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Thursday, June 21, 2007

Agricultural Robots

Update: It was great to make Wired magazine, but now Instapundit has linked to the article too. Now Vision Robotics has really hit the big time!

In case you're curious (how could you not be?), a recent Wired Magazine article (Farms Fund Robots to Replace Migrant Fruit Pickers) describes some of my company's handiwork in the area of robots for agriculture. As I write this, the article actually headlines on the main www.wired.com page.

The title is rather silly. The farms aren't funding the robots (they don't exist yet), the farms are funding us (Vision Robotics). The primary reason for the funding is to get their fruit picked, not to replace the migrant workers. Other than that, for a random magazine article, it's surprisingly accurate.

In the past, I've almost never posted about robotics and artificial intelligence, my main two areas of expertise. After all, why write about something you know about? I find it much more fun to write about topics about which I am clueless (or semi-clueless).

That's going to change soon. I'm about to start a series of essays (next month) on how to use Artificial Intelligence techniques to make millions in the stock market. No really! I'm not kidding! You'll see!

7 comments:

Susan's Husband said...

If you've got anybody there from the CMU Robotics Institute, they might know SWIPIAW, who did her graduate work at CMU and hung out with a lot of the robotics students.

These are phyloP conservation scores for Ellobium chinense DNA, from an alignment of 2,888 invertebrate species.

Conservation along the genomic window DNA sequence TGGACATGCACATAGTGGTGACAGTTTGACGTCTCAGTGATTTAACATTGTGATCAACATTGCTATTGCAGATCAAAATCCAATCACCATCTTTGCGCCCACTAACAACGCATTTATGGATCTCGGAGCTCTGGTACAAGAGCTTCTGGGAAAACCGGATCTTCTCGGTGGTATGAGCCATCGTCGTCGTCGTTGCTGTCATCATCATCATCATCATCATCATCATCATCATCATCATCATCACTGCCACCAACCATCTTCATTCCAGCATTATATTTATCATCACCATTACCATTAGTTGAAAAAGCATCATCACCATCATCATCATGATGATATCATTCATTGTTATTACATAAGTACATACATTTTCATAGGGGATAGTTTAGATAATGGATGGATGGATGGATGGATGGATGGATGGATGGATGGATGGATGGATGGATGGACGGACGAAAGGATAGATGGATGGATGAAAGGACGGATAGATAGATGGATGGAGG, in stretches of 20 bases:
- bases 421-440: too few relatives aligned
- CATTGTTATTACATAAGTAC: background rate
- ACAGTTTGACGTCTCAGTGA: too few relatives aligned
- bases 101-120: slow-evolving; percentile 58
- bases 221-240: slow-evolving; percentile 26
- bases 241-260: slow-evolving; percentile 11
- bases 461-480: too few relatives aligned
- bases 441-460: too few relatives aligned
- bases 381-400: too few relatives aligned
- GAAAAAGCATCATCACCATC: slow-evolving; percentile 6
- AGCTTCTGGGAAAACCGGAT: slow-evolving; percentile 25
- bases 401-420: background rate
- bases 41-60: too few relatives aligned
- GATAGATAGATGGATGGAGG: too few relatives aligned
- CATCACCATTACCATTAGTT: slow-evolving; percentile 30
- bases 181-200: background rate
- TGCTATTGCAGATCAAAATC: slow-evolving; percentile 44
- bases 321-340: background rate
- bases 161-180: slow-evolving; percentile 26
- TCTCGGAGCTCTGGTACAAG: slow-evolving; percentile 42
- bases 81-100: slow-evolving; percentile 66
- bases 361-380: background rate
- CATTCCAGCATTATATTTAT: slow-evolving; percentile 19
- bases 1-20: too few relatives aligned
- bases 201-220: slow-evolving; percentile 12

Bret said...

We're mostly an MIT shop, but we did have a CMU guy for a while. He left. I imagine he probably didn't know her as SWIPIAW though? He was probably also way too young to have known her anyway.

Oroborous said...

From the Wired article: "The United Farm Workers' leaders say they aren't worried about the robots, because they don't believe the machines will ever be able to do the job as well as people."

LOL.

Dream on. The only long-term advantage people have over robots in the ag field is a willingness to work cheaper than mechanization will cost, but that's moot if they don't show up.

Duck said...

$6 million to get the machine ready for production seems pretty cheap.

The thing about union leaders is that it's all about their power and not the welfare of the people who work for them. As the article pointed out, the growers are funding this out of a shortage of workers, not a desire to break the unions. A shortage can only mean that the laborers are finding better opportunities elsewhere. That should make the union bosses happy that their people are moving on to bigger and better things, right? Wrong!

Add labor unions to the list of groups that will be sad to see the US illegal immigration problem go away.

Bret said...

It's only $6 million because its a low volume item that requires very little up front tooling costs. Each picking system will be several hundred thousand.

People do pick a slightly higher percentage of oranges than the robots will. However, the robots will be more consistent at handling the fruit.

The shortages are because they're finding better jobs elsewhere. That's not hard though, because picking oranges in 100+ degree heat in thorny orange trees is really crappy work.

Duck said...

Yes, but I would think that software develoment is the greater cost item. It seems cheap from that perspective.

Bret said...

A lot of the software has already been developed for other projects. Also, the growers have already given us significant funding. Of that $6M, only about $3M is for software.